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Paul Fugleberg

Fugleberg

It was one of those "Twilight Zone" or "Time Warp" moments (60 minutes actually) that longtime Polson residents remember from the 1960s, when it sounded as if an old-fashioned locomotive had broken loose and was rolling through the area.

But the last passenger train had arrived in Polson in 1953.

Our front room windows were open on the warm, sultry summer evening, but blasting through was an hour-long assortment of old steam engine whistles, chugs, puffs, and flanges squealing on corners and the clickety-clack of steel wheels on rails.

Actually, it was a recording of steam engines that had been compiled on tape over the years by the late Maynard Nixon of Polson. Many were excerpts from records, some were recorded on the spot by Maynard’s brother, the late Ron Nixon, longtime telegrapher and photographer for the Northern Pacific Railroad.

And here’s where the generation gap is obvious – what memories brought back – especially such deep-throated, chord-like, mournful sounds of the Santa Claus Special recorded on the Northern Pacific tracks in Seattle in 1957.

Some engineers could really make those steam whistles talk. One from a Bon Homme & Hattiesburg Railroad engine in Mississippi had an almost human drawling tone. Other sounds included the smooth Timkin IV engine as it ran on the NP line over Stampede Pass on its last run; a Union Pacific engineer skillfully tooting his whistle and throttling down, while wheels skidded on icy rails; and a panting effect from a Mexican locomotive that sounded as if it had too much chili in its boiler.

Then there were the sounds of air pumps as they operated on a Santa Fe train; a Colorado & Southern narrow gauge train; and a mockingbird keeping perfect time with the chugs of a Norfolk & Western steamer in the Blue Ridge Mountains of Virginia.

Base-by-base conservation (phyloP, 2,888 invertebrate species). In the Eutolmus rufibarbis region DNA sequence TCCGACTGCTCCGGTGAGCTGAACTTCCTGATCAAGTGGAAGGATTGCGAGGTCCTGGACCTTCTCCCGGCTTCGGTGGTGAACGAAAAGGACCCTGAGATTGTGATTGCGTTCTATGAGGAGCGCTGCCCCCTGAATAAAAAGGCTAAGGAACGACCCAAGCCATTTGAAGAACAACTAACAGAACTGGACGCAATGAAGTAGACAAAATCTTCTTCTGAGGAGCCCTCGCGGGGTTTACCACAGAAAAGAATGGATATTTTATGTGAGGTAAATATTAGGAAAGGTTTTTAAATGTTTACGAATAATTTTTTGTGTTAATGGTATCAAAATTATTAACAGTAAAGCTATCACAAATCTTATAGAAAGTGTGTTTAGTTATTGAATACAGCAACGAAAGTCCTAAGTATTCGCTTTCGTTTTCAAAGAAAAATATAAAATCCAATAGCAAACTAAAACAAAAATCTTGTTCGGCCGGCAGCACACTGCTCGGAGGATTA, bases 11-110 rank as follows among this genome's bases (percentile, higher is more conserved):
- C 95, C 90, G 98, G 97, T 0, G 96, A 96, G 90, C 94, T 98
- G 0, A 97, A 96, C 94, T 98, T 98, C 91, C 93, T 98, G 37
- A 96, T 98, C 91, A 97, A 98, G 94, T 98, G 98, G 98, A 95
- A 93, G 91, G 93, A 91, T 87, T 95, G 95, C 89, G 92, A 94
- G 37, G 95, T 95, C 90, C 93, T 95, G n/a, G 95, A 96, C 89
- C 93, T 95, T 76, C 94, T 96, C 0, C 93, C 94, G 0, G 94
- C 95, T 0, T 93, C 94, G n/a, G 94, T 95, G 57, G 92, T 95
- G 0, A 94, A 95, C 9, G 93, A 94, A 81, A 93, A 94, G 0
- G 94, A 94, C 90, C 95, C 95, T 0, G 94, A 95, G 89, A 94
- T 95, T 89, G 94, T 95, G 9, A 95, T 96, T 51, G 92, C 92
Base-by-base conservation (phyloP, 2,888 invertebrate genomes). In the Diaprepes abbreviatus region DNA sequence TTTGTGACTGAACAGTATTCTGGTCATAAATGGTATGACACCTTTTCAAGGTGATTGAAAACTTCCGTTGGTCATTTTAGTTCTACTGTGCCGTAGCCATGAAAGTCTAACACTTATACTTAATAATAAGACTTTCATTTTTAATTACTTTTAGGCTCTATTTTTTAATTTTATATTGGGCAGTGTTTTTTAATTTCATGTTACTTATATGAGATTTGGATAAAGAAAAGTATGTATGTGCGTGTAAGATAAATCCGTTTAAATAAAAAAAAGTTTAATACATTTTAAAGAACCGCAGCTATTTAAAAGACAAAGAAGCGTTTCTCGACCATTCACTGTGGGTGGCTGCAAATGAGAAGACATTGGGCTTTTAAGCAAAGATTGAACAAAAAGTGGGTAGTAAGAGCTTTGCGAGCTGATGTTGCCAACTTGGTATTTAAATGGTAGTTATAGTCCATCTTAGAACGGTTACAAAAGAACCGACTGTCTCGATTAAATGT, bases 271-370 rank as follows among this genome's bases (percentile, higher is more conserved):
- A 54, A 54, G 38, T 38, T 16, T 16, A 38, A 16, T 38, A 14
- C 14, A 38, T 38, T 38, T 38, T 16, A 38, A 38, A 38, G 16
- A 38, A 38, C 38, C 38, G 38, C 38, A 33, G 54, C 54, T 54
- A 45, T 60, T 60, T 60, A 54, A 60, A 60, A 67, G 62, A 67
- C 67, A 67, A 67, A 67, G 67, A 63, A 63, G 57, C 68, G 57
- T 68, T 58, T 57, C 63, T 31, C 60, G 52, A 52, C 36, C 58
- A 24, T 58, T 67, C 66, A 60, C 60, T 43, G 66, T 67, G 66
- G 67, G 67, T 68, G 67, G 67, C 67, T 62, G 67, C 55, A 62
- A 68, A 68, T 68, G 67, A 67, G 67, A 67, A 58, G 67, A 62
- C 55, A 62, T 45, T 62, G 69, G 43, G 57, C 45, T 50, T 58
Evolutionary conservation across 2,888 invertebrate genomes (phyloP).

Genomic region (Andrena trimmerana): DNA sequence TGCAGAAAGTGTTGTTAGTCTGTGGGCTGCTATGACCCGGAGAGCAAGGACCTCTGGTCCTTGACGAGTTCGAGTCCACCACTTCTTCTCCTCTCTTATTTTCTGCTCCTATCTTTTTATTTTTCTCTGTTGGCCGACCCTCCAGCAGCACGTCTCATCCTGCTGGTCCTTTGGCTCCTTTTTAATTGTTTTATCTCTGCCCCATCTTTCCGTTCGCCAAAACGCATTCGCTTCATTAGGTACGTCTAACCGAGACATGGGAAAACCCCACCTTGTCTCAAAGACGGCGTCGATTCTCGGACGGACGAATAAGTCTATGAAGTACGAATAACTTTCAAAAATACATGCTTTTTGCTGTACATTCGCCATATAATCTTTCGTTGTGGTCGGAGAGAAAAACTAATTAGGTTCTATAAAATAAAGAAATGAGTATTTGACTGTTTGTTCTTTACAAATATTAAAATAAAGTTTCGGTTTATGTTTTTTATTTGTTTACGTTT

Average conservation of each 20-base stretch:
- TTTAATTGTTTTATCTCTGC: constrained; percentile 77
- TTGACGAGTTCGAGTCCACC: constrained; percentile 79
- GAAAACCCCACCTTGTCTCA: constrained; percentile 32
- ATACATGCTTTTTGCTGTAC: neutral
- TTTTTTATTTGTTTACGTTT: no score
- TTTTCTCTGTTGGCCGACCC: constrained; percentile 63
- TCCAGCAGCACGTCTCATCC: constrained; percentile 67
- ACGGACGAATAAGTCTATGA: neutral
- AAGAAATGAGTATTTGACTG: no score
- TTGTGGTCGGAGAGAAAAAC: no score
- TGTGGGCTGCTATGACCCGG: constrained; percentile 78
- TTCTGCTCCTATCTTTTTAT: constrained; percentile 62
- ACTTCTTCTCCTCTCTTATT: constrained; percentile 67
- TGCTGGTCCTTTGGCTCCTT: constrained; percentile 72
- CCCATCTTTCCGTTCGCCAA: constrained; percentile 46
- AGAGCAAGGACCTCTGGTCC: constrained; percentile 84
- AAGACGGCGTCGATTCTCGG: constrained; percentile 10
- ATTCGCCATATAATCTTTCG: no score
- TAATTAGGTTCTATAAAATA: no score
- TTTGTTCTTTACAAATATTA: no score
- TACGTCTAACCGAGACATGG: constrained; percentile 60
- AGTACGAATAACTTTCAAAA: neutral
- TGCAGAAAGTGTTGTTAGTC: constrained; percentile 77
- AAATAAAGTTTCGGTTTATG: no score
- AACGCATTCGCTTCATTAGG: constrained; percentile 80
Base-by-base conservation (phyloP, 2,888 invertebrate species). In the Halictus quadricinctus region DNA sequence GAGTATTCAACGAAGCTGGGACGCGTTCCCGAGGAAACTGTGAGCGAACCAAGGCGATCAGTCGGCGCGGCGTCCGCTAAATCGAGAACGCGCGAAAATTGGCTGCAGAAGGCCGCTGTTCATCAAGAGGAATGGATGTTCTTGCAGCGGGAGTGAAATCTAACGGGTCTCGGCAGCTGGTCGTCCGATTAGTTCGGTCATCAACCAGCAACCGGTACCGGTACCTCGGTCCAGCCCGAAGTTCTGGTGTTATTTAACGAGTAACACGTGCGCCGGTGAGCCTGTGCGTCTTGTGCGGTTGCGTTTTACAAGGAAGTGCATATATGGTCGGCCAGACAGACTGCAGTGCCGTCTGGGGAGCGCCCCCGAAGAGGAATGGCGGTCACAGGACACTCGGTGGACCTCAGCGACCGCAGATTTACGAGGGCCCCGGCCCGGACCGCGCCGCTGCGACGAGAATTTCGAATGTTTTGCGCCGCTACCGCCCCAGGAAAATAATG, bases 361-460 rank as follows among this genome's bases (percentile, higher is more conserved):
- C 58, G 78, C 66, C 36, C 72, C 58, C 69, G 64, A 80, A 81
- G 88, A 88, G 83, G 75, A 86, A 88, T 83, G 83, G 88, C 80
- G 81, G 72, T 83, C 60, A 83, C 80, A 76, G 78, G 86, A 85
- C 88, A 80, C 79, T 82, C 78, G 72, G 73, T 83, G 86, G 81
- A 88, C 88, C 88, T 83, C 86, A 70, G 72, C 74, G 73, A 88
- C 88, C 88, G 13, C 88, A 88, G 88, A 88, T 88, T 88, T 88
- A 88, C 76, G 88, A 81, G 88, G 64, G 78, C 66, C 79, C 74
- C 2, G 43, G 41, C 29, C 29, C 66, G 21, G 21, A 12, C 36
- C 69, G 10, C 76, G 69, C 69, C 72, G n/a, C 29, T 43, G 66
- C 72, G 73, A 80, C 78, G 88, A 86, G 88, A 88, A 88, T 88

The Nixon brothers’ father, the late Bill Nixon, was station agent for the Northern Pacific in Polson for many years. He explained some of the railroad lingo: One long blast of the horn meant the train was arriving at the station; two longs, leaving the station; two longs, a short and a long, coming to a crossing; two longs and a short, greeting another train; four shorts, calling for signals or instructions.

Two signals were rarely, if ever, heard any more, according to Bill Nixon. Those were four longs, which called in the flag man of an eastbound train; and five longs, which called in the flag man of a westbound train. Radio calls eliminated the need for those two signals.

Australian trains, according to the Nixon recordings, had no particular set of signals, so Aussie engineers used the horn sparingly. However, Mexican trains used standard American signals as a basic pattern and then enlarged on it. The taped recordings gave indications that the Mexican engineers really liked to play with the whistle.

The old steam locomotives were long lived. Maynard Nixon had a set of train orders for Engine 1707 issued at Whitehall on June 10, 1923, ordering the engine to work from 4:30 to 8 p.m. between Logan and Whitehall. On April 2, 1948, orders instructed the same Engine 1707 to work a shift from 8:45 a.m. to 8:01 p.m. between Dixon and Charlo.

Except for a few tourist runs, the steamers are long gone, replaced by diesel engines with their blaring electronic horns, signs of progress. But I feel sorry for folks who have been unable to hear that eerie, moaning, mournful melody wafting on the evening breeze from a distant steam locomotive whistle.

Many a youth, myself included, dropped off to sleep with that sound in his ear, and the adventurous thought planted in his dreams about where that train might be going and what it would be like to be there.

***

Paul Fugleberg is a former editor and co-publisher of the Flathead Courier of Polson and the Ronan Pioneer, his freelance articles and photos have appeared in numerous national and regional magazines and newspapers, and he has written several books. He may be reached at pfugleberg@bresnan.net.

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